Generalized Anxiety Disorder vs. Major Depressive Disorder
Table of Contents:
- Differences between Anxiety and Depression
- Physical Symptoms of Depression
- Physical Symptoms of Anxiety
- Anxiety Treatment Centers in Georgia
Generalized Anxiety Disorder vs. Major Depressive Disorder: How to Tell Them Apart
Understanding your diagnosis is an important part of getting the right treatment. Anxiety and depression are two common mental illnesses that often co-occur, meaning that many people may suffer from both disorders. There are many symptoms which overlap between Depression and Anxiety, such as irritability, restlessness, problems sleeping, and difficulties with concentrating. However, each diagnosis has its own cause and emotional and physical symptoms. The best way to confirm your condition is with a diagnosis from a mental health professional.
Differences Between Anxiety and Depression Symptoms
The primary difference between the diagnoses of a Major Depressive Episode and Generalized Anxiety Disorder is that a person who experiences depression usually describe their mood as sad, hopeless, feeling “down in the dumps” or “blah” while a person who struggles with Generalized Anxiety Disorder reports feeling constantly worried and having a hard time controlling the worry. The physical symptoms of depression and anxiety can also help us differentiate between the diagnoses.
Physical symptoms of depression can include:
- Flat affect – lack of expressive gestures and there is little animation in facial expression or vocal inflection
- Significant weight loss or weight gain
- Extreme appetite change, either constant hunger or no appetite at all
Physical symptoms of anxiety may include:
- Pain, pressure or heaviness in the chest
- Muscle tension
- Sweating, shaking and other fight or flight responses
- Accelerated heart and breathing rate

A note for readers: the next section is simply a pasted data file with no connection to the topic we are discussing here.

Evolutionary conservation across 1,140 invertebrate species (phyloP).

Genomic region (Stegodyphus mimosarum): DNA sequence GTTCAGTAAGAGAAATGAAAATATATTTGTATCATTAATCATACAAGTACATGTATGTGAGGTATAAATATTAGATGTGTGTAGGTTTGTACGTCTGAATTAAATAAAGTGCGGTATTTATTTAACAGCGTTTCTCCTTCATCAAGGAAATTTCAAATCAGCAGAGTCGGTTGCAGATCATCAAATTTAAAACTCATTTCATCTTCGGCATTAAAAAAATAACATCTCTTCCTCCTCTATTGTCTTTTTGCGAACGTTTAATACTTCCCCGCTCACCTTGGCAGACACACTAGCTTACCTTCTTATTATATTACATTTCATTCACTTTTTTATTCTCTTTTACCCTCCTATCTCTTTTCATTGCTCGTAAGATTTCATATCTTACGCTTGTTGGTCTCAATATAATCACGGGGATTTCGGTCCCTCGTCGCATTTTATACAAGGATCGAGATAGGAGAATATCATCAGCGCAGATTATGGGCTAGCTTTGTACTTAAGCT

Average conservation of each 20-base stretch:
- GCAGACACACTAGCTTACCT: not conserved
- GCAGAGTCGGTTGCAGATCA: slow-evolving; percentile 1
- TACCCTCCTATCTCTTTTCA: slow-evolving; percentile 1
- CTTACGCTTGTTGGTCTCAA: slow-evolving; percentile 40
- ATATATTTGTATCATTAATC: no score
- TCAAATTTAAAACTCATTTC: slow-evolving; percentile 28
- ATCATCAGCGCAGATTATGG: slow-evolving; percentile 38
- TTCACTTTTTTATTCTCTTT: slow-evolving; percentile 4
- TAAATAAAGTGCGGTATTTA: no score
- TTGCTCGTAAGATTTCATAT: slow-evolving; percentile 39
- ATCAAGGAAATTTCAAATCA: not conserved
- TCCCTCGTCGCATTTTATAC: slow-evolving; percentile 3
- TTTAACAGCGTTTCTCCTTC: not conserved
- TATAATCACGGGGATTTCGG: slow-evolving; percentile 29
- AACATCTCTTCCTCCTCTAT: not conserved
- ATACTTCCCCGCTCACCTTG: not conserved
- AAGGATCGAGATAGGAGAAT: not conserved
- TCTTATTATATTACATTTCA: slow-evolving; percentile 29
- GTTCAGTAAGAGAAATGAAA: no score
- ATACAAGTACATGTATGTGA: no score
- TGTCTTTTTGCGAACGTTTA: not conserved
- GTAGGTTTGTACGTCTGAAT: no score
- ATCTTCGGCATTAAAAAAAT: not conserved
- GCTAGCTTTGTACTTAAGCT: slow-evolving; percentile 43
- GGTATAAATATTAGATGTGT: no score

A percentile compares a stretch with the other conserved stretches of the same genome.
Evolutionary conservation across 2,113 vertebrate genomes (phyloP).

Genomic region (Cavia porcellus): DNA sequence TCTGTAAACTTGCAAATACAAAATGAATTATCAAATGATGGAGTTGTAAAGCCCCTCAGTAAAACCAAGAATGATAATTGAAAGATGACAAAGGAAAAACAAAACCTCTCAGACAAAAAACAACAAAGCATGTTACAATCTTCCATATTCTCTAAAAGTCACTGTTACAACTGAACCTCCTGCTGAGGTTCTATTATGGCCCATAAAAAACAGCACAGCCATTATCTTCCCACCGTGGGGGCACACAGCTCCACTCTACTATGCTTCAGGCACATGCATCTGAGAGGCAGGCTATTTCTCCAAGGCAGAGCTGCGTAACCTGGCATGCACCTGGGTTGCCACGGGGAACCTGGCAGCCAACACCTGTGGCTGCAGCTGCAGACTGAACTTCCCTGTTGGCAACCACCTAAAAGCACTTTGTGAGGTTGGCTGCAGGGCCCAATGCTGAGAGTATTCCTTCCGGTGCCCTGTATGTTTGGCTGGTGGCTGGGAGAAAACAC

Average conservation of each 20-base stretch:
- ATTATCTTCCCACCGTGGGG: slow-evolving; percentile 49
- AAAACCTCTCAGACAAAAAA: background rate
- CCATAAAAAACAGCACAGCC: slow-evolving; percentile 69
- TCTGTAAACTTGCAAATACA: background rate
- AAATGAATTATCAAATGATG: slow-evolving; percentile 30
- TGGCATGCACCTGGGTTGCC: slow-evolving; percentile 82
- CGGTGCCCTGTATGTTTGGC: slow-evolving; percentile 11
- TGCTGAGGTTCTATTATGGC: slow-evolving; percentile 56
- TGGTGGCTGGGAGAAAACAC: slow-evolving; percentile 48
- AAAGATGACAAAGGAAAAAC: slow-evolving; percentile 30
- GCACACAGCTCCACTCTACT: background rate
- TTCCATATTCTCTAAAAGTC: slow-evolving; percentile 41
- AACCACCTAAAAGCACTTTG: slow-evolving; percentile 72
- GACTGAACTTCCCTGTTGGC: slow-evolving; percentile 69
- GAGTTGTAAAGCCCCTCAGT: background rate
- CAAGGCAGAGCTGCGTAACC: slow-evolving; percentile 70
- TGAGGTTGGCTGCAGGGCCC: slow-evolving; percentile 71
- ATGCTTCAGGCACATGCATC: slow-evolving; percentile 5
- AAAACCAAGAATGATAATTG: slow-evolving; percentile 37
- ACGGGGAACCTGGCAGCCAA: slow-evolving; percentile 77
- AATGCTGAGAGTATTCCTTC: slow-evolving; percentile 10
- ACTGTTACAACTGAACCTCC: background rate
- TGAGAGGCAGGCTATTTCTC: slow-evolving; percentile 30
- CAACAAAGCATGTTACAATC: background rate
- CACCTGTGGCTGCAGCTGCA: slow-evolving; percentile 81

- Bowel issues like irritable bowel syndrome
Other Differences Between Depression and Anxiety
Depression can be experienced in the body as aches and pains, but the real digestive issues tend to go with anxiety. With anxiety, your body is preparing for an emergency because your mind is anticipating something bad will happen. Your body diverts blood supply and energy to muscles that will help you fight off an attack or run from a threat. Other bodily functions like digestion are left without the energy they need to continue until after the threat is mitigated.
Depression brings about a general slowing of all physical functioning. Little energy is made available for movement, even the movement of small facial muscles that display expression. An appetite increase can be a self-soothing technique. Some people learn to comfort themselves with food, although it’s only a temporarily comforting result.
Another feature that is common in depression is a feeling of worthlessness or preoccupation self-blame or guilt. In anxiety, there is an expectation that something bad is going to happen. Anxiety is mostly worrying about something that has not happened yet. Depression is a sadness about the current state of affairs or rumination about past events. People who are depressed usually do not worry about the future because they generally gave up hope that things will change for the better.
Anxiety Treatment Centers in Georgia
Hillside is the leading residential treatment facility in Georgia and a frontrunner in anxiety treatment. At Hillside, we start by making sure you understand your diagnosis that way you understand the condition you’re dealing with and the reasons behind our treatment methods. Contact Hillside today to provide a child, teen or young adult you love with effective treatment options for anxiety, depression or another mental illness.